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Antidepressants: Options, Advantages, and Precautions

Medically reviewed by Leigh Ann Anderson, PharmD. Last updated on July 25, 2022.

How Common is Depression?

Feeling sad or blue is not unusual; it happens to most of us. But ongoing feelings of despair, frequent tearfulness, trouble with eating and sleeping, and withdrawal from family and friends may mean there is a more serious concern of depression.

According to the National Institute of Mental Health (NIMH), major depressive disorder (MDD) is one of the most common mental illnesses in the United States. Depression does not play favorites: it can impact anyone regardless of age, race or socioeconomic status.

According to the 2020 National Survey on Drug Use and Health as reported by the National Institute of Mental Health (NIMH) - their most recent data - roughly 21 million adults in the US had at least one major depressive episode in the previous year. This number represented 8.4% of all US adults.

  • In 2020, an estimated 66% U.S. adults aged 18 or older with major depressive episode received treatment in the past year.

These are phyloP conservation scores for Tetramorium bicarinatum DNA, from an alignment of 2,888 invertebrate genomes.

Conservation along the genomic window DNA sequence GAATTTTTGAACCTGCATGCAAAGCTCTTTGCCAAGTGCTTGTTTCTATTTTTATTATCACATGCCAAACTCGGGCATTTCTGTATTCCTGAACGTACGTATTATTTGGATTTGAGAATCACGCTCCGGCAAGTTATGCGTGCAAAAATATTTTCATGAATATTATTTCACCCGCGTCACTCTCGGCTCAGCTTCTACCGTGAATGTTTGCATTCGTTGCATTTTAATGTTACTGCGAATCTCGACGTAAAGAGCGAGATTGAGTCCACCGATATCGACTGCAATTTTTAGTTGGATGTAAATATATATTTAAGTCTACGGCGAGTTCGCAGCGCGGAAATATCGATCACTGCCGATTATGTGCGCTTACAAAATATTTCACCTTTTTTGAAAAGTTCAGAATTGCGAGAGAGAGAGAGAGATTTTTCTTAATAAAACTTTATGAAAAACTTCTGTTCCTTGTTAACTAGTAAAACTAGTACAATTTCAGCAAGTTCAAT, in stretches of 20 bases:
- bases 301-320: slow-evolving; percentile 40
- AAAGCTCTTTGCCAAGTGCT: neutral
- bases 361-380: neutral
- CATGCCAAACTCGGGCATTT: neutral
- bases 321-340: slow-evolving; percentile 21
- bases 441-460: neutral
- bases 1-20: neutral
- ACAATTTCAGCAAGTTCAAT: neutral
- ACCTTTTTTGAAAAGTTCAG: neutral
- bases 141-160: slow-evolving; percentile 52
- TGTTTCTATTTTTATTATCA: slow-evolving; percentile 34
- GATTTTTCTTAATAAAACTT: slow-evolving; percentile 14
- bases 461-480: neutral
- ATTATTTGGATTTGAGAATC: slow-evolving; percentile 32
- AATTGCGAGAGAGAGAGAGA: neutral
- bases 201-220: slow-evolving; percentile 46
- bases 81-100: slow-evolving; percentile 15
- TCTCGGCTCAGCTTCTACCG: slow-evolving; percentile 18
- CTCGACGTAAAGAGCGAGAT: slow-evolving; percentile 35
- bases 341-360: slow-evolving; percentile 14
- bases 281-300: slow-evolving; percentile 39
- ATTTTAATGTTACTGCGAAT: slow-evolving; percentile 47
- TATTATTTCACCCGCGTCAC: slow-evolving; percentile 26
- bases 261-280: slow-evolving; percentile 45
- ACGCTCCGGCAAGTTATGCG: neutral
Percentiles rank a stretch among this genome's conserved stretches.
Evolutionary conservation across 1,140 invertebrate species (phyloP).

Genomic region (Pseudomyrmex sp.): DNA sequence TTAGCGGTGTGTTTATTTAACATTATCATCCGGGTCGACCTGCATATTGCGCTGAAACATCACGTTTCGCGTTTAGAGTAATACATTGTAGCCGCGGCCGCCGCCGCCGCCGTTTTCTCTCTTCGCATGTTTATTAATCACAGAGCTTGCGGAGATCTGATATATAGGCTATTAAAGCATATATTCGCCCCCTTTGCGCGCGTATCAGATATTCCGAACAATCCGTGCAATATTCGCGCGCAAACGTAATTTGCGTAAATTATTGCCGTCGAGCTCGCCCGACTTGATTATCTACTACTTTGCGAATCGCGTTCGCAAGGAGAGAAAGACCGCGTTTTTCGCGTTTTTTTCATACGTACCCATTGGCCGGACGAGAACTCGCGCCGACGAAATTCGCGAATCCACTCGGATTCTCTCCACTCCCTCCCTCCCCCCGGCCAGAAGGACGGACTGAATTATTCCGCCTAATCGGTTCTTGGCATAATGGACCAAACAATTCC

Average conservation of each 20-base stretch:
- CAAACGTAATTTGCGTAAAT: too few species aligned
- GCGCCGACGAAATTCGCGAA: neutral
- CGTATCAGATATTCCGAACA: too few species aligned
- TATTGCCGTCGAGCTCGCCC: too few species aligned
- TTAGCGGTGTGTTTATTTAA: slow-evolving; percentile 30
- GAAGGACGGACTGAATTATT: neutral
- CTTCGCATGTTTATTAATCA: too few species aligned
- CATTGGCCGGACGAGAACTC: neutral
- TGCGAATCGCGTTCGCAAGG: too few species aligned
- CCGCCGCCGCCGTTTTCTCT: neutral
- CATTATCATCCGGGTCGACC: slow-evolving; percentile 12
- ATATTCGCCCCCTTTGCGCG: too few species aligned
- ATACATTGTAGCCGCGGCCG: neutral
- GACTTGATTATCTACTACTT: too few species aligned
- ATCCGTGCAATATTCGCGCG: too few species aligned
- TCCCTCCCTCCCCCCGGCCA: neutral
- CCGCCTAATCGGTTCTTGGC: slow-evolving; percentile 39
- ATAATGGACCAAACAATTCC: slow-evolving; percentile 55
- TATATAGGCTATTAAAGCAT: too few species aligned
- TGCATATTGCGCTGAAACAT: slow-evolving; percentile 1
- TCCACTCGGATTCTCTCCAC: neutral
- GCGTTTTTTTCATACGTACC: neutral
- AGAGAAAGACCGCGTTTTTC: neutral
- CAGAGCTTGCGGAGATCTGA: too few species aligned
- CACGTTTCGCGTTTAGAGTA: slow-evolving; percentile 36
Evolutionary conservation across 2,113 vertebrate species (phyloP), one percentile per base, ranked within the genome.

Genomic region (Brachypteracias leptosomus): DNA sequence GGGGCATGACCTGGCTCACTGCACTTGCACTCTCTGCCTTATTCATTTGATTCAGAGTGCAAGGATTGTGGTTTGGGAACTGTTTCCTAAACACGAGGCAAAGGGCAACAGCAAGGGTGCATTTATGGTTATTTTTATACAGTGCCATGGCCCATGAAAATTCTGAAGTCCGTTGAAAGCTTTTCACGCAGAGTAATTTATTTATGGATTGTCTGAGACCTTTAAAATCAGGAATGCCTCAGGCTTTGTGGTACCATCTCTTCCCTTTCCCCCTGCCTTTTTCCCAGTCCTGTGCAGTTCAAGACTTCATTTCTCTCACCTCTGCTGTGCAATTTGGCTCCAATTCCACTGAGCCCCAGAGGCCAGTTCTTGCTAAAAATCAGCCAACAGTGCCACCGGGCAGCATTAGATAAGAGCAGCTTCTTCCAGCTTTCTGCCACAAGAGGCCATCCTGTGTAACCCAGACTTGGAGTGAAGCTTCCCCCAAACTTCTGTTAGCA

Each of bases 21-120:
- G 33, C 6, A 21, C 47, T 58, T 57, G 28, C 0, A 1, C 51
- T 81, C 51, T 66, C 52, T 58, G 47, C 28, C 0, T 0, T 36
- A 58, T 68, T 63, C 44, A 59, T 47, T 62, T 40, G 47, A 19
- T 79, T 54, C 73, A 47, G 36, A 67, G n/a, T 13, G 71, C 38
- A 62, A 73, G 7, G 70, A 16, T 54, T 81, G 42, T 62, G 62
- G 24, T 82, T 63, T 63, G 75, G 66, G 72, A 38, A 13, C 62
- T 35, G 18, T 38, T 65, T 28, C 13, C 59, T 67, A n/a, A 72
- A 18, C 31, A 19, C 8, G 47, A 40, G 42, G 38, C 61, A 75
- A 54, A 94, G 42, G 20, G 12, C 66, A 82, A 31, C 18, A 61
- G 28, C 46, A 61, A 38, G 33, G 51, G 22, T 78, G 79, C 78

• In 2020, depression was higher among females (10.5%) compared to males (6.2%), highest in the age groups 18 to 25 years (17%), and highest among adults reporting two or more races or ethnic groups (15.9%).
  • Of all US adults, 6% had severe depressive impairment. In 2020, an estimated 71% of US adults aged 18 or older with major depressive episode received treatment in the past year.

What Causes Depression?

The exacts causes of depression are not fully known. In general, depression does not have a single cause and the reason why a patient is depressed is often hard to pinpoint. Depression may be due to a mixture of:

  • biological and genetic traits
  • adverse medical conditions
  • situational events such as job loss, divorce, stress, trauma, or violence
  • severe grief after the death of a loved one
  • side effects due to prescription medications
  • alcohol use and substance abuse

What is known is that for most patients, medical treatment can be very effective and possibly life-saving. Good options for treatment for MDD include drug therapy, psychotherapy such as cognitive behavioral therapy (CBT), or a combination of the two.

Who Should Be Screened for Depression?

The United States Preventive Services Task Force (USPSTF) recommends screening for depression in the general adult population, including pregnant and postpartum women. The VA suggests that all patients not currently receiving treatment for depression be screened.

Learn More: Depression: Symptoms, Subtypes and Diagnosis